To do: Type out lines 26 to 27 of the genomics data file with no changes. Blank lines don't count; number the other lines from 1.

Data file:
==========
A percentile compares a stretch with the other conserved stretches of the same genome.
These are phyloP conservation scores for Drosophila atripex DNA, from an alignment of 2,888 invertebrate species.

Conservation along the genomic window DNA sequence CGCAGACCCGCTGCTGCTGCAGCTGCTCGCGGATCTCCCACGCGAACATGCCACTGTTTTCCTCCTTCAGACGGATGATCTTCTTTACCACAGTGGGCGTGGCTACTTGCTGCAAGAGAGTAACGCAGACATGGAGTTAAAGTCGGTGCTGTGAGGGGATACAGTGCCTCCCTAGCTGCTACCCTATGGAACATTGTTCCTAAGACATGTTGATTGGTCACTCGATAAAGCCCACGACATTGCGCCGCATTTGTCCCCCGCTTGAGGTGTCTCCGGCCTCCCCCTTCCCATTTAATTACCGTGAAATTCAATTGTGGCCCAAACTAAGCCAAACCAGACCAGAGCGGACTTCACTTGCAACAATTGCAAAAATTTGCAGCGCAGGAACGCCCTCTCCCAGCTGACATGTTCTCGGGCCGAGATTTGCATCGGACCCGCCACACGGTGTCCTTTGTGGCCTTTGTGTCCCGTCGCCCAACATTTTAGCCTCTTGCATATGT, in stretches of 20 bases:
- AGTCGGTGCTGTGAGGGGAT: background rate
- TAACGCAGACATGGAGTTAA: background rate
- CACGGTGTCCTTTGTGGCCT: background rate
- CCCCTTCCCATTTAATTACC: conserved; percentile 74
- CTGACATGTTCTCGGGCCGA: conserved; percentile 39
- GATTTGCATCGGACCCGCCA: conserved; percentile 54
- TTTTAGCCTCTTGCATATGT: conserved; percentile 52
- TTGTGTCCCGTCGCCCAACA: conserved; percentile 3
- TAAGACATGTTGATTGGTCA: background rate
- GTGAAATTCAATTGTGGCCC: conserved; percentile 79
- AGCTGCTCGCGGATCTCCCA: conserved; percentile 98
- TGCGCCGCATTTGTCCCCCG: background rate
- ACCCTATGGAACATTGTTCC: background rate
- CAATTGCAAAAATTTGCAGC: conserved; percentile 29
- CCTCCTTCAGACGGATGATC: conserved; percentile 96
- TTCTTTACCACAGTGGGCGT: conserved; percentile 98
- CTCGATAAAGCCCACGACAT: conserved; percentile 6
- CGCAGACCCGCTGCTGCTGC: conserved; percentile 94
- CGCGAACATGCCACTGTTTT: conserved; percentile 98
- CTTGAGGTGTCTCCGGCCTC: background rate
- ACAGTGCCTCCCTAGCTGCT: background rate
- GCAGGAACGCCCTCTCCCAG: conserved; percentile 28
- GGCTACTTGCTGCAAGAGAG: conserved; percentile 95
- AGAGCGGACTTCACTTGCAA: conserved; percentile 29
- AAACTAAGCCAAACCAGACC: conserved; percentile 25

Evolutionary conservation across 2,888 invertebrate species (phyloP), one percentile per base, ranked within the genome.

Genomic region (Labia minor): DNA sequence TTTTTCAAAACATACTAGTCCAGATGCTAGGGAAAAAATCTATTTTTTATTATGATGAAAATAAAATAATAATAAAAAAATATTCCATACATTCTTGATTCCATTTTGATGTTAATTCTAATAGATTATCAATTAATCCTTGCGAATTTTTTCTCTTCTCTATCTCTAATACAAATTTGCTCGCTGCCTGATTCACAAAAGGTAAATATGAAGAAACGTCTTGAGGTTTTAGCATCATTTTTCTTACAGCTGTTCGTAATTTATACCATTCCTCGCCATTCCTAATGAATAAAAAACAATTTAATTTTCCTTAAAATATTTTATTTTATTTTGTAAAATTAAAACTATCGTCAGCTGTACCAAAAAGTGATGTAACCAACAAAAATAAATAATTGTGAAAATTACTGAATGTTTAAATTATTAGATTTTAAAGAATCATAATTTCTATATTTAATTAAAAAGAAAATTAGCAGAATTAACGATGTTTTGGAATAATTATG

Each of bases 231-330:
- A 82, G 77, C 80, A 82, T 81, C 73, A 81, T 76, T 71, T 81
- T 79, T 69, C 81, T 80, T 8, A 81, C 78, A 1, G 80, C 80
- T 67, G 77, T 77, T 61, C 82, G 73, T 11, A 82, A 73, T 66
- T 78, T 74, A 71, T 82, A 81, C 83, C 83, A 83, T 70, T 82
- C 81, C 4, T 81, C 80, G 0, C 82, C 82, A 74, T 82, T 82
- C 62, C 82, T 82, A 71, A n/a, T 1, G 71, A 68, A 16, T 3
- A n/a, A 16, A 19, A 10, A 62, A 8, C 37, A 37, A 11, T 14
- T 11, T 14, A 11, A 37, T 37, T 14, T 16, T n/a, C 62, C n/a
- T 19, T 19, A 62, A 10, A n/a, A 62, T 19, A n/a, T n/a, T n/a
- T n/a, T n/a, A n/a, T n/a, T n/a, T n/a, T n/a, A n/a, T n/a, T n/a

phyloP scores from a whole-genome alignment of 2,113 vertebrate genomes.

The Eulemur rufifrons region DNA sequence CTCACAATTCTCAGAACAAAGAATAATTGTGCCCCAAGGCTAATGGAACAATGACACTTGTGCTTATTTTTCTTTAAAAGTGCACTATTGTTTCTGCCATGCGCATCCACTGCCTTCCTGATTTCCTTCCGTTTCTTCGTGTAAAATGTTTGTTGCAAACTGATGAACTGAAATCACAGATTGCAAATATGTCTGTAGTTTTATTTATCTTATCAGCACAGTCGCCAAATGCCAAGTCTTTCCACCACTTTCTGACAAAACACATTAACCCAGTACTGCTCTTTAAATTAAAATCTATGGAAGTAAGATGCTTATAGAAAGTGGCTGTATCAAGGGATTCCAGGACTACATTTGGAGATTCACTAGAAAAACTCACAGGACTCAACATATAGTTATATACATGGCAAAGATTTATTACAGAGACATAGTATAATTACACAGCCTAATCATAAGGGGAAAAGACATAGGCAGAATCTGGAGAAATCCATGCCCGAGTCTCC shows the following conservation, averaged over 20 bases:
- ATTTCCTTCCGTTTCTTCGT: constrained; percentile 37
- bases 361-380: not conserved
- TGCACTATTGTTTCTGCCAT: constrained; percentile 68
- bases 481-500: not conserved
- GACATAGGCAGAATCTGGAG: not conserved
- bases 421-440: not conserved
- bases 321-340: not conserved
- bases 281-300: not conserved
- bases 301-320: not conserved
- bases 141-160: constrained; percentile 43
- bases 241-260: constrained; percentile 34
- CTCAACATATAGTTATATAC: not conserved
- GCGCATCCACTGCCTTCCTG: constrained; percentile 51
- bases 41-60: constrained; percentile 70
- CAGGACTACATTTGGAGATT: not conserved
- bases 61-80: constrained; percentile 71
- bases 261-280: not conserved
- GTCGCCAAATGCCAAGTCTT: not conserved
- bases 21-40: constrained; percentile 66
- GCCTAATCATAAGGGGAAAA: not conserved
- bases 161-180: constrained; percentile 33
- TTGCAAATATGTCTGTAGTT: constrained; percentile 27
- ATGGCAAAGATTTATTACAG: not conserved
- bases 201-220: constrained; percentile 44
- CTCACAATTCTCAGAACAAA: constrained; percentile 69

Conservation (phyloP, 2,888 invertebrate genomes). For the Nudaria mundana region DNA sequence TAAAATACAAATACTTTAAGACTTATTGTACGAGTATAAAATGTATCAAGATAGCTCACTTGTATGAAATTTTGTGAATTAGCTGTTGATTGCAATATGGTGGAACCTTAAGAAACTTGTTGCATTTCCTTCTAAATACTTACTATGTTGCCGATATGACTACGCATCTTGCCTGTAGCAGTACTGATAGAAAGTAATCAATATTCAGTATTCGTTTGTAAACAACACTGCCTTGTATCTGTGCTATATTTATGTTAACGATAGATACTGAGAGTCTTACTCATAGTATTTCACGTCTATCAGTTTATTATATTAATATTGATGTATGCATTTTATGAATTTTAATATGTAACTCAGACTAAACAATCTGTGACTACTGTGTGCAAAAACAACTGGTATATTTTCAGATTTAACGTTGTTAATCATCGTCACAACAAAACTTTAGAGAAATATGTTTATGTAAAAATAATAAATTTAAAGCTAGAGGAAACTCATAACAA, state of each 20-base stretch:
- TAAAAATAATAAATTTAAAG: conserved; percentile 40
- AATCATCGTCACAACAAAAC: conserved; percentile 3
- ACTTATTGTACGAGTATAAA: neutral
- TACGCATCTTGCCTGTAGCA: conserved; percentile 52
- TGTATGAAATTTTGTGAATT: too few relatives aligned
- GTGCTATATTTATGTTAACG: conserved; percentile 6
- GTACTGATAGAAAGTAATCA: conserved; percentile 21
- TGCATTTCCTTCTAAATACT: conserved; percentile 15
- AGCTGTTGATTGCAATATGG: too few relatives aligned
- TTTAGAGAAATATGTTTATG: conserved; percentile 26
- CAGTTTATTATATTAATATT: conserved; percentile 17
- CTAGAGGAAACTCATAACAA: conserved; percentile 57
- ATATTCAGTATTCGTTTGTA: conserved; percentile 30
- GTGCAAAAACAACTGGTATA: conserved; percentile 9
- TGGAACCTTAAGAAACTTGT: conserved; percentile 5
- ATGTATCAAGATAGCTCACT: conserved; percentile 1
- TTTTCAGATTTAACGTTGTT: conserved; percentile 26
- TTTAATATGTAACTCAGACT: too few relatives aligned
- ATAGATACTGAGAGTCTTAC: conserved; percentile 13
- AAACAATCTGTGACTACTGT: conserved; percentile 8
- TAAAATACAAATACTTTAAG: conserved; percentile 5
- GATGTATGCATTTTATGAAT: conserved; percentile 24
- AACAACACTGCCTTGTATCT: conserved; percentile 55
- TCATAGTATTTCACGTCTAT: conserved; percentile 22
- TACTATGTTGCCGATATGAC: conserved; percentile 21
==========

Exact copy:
- GGCTACTTGCTGCAAGAGAG: conserved; percentile 95
- AGAGCGGACTTCACTTGCAA: conserved; percentile 29